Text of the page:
Book Review: The Chimes by Anna Smaill
A review copy was provided by the publisher in exchange for an honest review. All opinions are my own.
Mogsy’s Rating: 3.5 of 5 stars
Genre: Fantasy, Dystopian
Series: Stand Alone
Publisher: Quercus (US: May 3, 2016)
Length: 304 pages
Lately, several books have made me think a lot harder about the collective memory of humanity and this one is the most recent. What if we lost that memory, or something happened to prevent us from remembering? What if we lost the ability to record our memories and knowledge for posterity?
In Anna Smaill’s The Chimes, this is the reality for our young protagonist Simon. Orphaned and alone, with only vague instructions from his late mother to locate someone named “Netty”, he arrives in London feeling as lost as he could ever be. In the aftermath of a brutal civil war, the London in this alternate world has been transformed into a divided city. Most of its citizens do their best to eke out a modest existence, while the poor live in squalor in the slums. Only a select few are chosen and taken into the walls of The Order’s sanctuary where they stay for the rest of their lives, receiving the best schooling and learning how to compose the beautiful music played throughout the city every morning and night. These are known as the chimes, the songs that suppress the memories of the people of London—because a population that forgets is one that can be easily controlled and contained.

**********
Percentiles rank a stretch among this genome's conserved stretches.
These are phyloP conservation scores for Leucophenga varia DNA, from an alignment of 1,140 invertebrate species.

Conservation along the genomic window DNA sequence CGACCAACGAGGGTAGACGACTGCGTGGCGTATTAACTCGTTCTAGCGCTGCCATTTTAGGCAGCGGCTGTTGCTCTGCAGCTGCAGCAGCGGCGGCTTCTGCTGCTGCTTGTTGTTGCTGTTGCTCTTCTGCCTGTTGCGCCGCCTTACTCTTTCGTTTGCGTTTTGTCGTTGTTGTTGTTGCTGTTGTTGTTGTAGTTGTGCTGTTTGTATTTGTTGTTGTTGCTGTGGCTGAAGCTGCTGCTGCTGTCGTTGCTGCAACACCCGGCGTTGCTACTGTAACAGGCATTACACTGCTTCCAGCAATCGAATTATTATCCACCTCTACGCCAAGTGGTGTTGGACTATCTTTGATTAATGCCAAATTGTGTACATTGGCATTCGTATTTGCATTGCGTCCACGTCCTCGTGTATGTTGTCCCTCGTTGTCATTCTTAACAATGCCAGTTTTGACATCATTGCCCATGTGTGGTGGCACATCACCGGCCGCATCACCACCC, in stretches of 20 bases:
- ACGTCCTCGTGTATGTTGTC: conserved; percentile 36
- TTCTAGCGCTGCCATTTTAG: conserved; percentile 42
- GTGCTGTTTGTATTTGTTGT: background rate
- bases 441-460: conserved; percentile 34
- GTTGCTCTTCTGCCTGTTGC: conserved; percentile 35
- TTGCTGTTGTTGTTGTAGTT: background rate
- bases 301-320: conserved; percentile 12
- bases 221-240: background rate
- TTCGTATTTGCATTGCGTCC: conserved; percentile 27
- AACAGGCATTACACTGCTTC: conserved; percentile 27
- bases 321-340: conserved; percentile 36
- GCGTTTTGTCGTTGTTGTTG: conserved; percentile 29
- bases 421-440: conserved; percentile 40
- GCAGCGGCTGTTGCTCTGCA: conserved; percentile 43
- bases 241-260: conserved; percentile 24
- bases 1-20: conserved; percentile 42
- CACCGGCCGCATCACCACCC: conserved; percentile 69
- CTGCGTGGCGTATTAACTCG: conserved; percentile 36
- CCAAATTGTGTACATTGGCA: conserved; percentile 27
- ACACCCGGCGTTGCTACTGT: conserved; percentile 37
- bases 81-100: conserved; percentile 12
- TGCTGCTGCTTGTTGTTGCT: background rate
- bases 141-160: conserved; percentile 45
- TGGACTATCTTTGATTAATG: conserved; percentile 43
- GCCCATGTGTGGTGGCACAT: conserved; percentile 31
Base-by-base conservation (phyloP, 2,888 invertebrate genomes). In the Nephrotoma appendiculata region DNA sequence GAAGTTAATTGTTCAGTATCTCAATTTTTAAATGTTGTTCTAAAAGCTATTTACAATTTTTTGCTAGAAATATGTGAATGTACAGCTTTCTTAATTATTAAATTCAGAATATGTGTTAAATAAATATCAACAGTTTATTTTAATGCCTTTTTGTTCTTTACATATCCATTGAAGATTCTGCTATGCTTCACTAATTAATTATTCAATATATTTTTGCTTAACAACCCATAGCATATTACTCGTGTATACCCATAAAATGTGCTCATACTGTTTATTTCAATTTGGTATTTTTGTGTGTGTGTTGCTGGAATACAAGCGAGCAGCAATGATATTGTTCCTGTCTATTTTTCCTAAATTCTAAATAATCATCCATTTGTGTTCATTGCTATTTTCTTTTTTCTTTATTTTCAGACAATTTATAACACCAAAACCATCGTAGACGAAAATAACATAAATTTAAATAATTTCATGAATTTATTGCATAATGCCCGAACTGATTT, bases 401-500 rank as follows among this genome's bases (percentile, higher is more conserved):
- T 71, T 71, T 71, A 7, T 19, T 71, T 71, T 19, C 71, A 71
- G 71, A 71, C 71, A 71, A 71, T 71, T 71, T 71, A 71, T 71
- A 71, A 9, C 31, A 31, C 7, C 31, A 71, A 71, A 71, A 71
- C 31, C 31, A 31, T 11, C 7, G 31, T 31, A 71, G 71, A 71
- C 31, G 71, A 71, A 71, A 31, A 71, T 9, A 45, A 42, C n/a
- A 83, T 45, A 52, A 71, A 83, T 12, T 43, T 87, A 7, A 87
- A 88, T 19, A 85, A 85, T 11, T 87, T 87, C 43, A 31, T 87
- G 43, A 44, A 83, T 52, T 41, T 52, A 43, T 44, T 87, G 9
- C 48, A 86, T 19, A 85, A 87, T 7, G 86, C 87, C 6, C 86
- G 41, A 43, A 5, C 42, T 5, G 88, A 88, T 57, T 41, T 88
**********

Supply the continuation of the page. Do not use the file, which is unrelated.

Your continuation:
Simon quickly discovers that his task is hopeless. No one is willing to help, and in any case, he can do no more with only a half-remembered promise. Soon, however, he crosses into the territory of a gang of street urchins who end up taking him in, teaching him how to scavenge for the precious metals valued by The Order. This is how Simon meets Lucien, the group’s blind and charismatic young leader.
After a while though, Simon no longer recalls what it was that brought him to London in the first place. Still, like most people in this world, he carries a bag of trinkets and baubles associated with memories that might help anchor him to the past. Handling these objects allows a person to remember, even if it’s just for a short while. Gradually, Simon realizes he is starting to remember things, more and more and from longer ago. He remembers his mother, and the talent that she may have passed on to him. Together with Lucien, whom Simon grows to care for and love, the two of them prepare for a journey to fulfill a promise and to find out more about Simon’s gift.